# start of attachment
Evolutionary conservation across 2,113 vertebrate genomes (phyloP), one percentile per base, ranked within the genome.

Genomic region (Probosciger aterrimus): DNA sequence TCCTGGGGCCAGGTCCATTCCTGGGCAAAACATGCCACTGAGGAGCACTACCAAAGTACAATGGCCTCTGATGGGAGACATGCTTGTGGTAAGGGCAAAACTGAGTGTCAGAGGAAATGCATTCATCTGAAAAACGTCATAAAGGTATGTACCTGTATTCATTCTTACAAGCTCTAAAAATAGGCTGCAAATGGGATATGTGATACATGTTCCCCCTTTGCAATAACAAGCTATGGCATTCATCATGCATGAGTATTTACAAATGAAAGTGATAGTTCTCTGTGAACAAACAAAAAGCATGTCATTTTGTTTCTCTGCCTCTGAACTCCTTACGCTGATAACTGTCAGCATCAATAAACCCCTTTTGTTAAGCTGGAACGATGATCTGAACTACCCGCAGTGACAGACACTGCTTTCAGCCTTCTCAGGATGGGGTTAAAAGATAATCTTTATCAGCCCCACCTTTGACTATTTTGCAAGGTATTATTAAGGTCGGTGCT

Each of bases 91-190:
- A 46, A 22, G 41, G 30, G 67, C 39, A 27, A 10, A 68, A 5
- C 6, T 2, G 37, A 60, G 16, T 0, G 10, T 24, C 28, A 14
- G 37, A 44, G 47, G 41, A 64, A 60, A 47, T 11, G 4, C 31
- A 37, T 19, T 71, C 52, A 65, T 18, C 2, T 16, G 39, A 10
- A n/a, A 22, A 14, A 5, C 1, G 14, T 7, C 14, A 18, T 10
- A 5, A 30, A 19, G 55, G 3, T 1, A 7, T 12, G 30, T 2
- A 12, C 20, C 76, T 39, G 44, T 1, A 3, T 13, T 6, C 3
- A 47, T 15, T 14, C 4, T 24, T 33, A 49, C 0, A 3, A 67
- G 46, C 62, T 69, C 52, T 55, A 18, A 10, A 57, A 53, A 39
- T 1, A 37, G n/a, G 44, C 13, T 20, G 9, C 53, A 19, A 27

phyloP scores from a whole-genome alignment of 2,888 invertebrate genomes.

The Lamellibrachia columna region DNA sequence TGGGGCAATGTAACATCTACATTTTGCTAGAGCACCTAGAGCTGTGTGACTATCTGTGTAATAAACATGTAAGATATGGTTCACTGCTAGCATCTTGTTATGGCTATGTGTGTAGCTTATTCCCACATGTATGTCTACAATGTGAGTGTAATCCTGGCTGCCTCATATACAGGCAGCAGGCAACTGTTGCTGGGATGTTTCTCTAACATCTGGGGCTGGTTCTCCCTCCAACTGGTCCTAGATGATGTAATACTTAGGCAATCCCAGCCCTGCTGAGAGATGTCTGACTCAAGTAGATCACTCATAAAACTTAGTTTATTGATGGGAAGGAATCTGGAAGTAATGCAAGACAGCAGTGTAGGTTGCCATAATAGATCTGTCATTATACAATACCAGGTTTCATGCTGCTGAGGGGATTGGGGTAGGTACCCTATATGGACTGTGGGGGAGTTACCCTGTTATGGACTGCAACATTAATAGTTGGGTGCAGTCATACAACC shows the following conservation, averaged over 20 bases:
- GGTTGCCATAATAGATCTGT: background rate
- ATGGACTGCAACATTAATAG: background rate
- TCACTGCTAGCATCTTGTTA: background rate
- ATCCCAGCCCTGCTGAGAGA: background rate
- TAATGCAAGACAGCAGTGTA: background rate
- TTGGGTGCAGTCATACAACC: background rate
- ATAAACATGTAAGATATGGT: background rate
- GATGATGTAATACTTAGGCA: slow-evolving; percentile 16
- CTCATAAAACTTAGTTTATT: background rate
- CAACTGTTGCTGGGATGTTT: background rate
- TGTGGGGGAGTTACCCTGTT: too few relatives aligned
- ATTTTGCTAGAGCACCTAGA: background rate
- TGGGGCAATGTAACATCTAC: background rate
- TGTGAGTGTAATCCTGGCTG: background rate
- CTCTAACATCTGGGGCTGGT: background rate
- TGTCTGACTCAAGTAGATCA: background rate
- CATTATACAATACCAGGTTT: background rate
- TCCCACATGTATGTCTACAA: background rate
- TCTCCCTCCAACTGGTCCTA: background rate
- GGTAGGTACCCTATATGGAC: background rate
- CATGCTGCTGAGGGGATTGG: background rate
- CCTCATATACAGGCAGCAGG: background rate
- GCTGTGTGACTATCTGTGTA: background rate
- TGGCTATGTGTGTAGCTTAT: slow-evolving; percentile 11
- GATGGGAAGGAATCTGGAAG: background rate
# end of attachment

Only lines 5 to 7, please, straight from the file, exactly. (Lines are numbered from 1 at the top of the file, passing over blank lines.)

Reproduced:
- C 6, T 2, G 37, A 60, G 16, T 0, G 10, T 24, C 28, A 14
- G 37, A 44, G 47, G 41, A 64, A 60, A 47, T 11, G 4, C 31
- A 37, T 19, T 71, C 52, A 65, T 18, C 2, T 16, G 39, A 10